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Embrace meaningless sports stats

Feb 4, 2018; Minneapolis, MN, USA; Confetti falls as New England Patriots quarterback Tom Brady (12) walks off the field after Super Bowl LII against the Philadelphia Eagles at U.S. Bank Stadium. Mandatory Credit: Mark J. Rebilas-USA TODAY Sports

(Editor’s note: Every Sunday, we’ll wrap up the week on PFF Fantasy with some topic one of our writers has been thinking about of late, and recap the features, columns, and podcasts you could find on the site that week.)

Each of the last two years, Russell Westbrook has ended his season averaging a triple-double for the season. He won the MVP in the 2016-2017 season, but James Harden, LeBron James, and Kawhi Leonard all had a real claim for the award. Westbrook probably wasn’t the most valuable player in the league, but the cool statistical anomaly got it for him.

In 2012, Miguel Cabrera ended the season leading the league in batting average, home runs, and RBI. It was a Triple Crown, baseball’s first in 45 years. He won the MVP, despite the fact that by any objective measure Mike Trout wasn’t only better across the season, but significantly so. We know on-base percentage is superior to batting average, and virtually every stat is superior to RBI, but still, the cool statistical anomaly got it for Cabrera as well.

These things are both good and bad. Yes, the fact that random fun with numbers led voters to an incorrect conclusion is irksome, but at the same time … statistical anomalies are fun. It’s not meaningful that Cabrera won the Triple Crown, but it’s fun. Westbrook’s triple-double didn’t make him the best player in the league, but it did make things interesting. We shouldn’t get rid of RBI, or pitcher wins, or triple-doubles — we just need to realize them for what they are, and that’s accounting details that shouldn’t actually carry any weight.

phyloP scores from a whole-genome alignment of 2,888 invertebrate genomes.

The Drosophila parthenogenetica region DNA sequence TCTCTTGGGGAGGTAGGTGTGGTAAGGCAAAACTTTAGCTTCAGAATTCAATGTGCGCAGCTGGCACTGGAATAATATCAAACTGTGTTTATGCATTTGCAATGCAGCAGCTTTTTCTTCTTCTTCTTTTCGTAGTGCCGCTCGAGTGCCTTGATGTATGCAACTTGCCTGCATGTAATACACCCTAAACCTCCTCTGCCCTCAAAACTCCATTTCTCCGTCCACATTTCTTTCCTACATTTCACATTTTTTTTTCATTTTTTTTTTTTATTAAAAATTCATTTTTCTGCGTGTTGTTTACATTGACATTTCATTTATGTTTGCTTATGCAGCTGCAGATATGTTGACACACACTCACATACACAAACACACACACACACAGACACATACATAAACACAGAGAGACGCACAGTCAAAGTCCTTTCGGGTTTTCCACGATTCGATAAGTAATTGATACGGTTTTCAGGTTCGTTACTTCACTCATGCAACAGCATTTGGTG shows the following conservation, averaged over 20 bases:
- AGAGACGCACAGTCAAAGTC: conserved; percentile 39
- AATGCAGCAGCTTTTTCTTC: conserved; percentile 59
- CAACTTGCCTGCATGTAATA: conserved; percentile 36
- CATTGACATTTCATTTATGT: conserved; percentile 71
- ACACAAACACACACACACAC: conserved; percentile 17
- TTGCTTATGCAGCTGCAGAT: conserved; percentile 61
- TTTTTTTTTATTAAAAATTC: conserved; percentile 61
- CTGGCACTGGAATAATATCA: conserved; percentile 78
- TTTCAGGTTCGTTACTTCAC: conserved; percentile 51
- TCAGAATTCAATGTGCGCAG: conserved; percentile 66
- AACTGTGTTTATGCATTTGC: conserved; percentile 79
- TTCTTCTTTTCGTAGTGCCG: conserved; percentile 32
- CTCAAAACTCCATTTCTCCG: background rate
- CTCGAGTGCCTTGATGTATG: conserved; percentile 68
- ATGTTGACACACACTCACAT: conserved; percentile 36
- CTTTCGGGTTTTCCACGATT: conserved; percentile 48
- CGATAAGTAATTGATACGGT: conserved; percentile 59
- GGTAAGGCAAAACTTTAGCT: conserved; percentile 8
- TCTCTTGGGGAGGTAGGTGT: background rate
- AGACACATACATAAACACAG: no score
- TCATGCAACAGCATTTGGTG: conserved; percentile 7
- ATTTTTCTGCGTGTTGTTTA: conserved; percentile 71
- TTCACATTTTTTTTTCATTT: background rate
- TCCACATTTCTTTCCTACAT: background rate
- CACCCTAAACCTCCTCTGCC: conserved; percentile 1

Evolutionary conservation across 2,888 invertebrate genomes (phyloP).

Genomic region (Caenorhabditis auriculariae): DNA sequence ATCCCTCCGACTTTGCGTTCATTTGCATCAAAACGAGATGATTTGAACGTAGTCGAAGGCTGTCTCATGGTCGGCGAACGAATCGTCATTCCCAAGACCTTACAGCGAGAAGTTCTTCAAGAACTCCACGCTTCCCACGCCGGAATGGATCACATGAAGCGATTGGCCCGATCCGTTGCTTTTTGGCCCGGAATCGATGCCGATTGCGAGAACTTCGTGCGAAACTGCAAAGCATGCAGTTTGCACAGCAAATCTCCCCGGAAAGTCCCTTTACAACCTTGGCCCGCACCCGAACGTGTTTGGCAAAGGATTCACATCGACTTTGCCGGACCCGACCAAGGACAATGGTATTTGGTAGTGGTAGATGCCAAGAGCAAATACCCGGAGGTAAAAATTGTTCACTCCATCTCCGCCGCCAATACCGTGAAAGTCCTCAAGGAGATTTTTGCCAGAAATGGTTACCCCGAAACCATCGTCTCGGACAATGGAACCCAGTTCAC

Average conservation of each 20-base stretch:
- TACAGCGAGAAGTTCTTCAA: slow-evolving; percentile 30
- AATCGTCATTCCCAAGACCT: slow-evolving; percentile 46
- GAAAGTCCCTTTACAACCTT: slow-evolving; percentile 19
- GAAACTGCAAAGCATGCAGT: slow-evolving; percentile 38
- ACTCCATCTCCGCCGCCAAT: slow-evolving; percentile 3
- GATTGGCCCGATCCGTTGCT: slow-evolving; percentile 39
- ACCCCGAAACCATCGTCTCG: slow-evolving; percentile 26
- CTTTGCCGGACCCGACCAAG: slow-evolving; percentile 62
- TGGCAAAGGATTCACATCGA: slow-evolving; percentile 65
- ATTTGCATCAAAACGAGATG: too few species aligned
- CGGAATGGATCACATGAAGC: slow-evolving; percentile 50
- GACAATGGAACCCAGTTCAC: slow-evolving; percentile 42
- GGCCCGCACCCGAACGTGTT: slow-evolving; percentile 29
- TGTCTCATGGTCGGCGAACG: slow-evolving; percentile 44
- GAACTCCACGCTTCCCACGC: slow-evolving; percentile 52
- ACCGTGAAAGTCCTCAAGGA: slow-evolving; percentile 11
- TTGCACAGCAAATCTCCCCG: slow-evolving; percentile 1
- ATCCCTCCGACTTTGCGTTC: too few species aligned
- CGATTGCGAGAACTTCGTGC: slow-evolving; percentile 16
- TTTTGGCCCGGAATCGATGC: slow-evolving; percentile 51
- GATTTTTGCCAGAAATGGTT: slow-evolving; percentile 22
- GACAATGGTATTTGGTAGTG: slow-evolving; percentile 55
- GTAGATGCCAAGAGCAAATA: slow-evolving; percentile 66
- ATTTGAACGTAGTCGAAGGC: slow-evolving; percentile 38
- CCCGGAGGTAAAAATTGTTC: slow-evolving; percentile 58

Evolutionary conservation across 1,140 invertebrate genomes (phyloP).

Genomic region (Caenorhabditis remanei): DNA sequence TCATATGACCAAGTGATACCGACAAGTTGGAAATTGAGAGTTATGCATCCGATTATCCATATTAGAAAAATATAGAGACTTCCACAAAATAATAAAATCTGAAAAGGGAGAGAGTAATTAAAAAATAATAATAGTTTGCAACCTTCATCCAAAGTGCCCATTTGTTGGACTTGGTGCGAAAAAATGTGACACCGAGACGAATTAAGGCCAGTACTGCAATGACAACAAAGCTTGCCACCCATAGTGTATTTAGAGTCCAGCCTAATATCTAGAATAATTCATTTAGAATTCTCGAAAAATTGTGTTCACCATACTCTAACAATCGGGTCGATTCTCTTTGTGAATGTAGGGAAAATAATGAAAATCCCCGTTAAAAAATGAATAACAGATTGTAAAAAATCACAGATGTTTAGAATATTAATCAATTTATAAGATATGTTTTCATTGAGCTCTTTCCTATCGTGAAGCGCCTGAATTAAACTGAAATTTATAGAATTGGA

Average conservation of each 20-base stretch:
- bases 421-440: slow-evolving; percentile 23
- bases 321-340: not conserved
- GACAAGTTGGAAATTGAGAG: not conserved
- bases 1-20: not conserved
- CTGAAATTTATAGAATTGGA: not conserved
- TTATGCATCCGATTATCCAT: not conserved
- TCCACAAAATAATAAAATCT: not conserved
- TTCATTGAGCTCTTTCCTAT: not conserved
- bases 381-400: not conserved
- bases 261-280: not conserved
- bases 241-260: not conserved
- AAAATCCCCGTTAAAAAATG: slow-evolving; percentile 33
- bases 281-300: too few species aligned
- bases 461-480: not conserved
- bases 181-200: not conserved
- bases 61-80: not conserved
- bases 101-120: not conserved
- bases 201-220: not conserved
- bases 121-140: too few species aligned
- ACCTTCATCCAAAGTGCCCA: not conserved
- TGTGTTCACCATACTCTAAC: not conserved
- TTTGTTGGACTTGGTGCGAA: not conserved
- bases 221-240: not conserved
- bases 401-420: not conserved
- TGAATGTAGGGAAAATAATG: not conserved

(In baseball, saves are a different animal, as they’ve directly affected strategy, but that’s not really the point here.)

It’s getting increasingly difficult to be a sports fan who is simultaneously casual and informed. This isn’t a bad thing — learning more about a subject never is — but it’s true nonetheless. Prior to my employment at PFF, I wrote fantasy football and baseball for SB Nation, and as such did my best to stay east of all the statistical innovations in analysis of both sports. Since going football-only, though, baseball analysis has left me in the dust.

Spin rate, xwOBA, barrels, tunneling — I more or less understand each one, but at the same time I’m just not reading about them as I used to. But it takes a dedication to education to be able to speak on each new stat or analysis technique eloquently, and I don’t have the time to devote to it that I used to.

In football, I don’t think we currently have a statistical anomaly that relates. My best attempts at a quarterback Triple Crown — passing yards, touchdowns, and quarterback wins — has been won three times since 1980, by Peyton Manning in 2013, Tom Brady in 2007, and Kurt Warner in 2001. The thing is, all three guys also won the MVP, and frankly, if you lead your team to the best record in the league and lead in both those stats, I think the MVP is deserved.

I’m not sure the NFL has an analogue that would make sense here. QB wins are overrated, and passing yards can be a function of opportunity, but that combination is still going to point you in the right direction. Sacks are overrated, catch percentage can be overrated, interceptions depend on teams throwing in your direction, but I can’t think of a good combination that would give us a football Triple Crown or similar. (Pats Pulpit attempted the same three years ago, which I just discovered in searching for this.)

Don’t make decisions based on meaningless “accomplishments.” But don’t ignore them either. It’s very cool that Miguel Cabrera won the Triple Crown in 2012. It’s neat that Russell Westbrook averaged a triple-double in 2016-17 and 2017-18. But Mike Trout and James Harden were both better. Both can be true at the same time. Judge based on what matters, but don’t ignore the meaningless.


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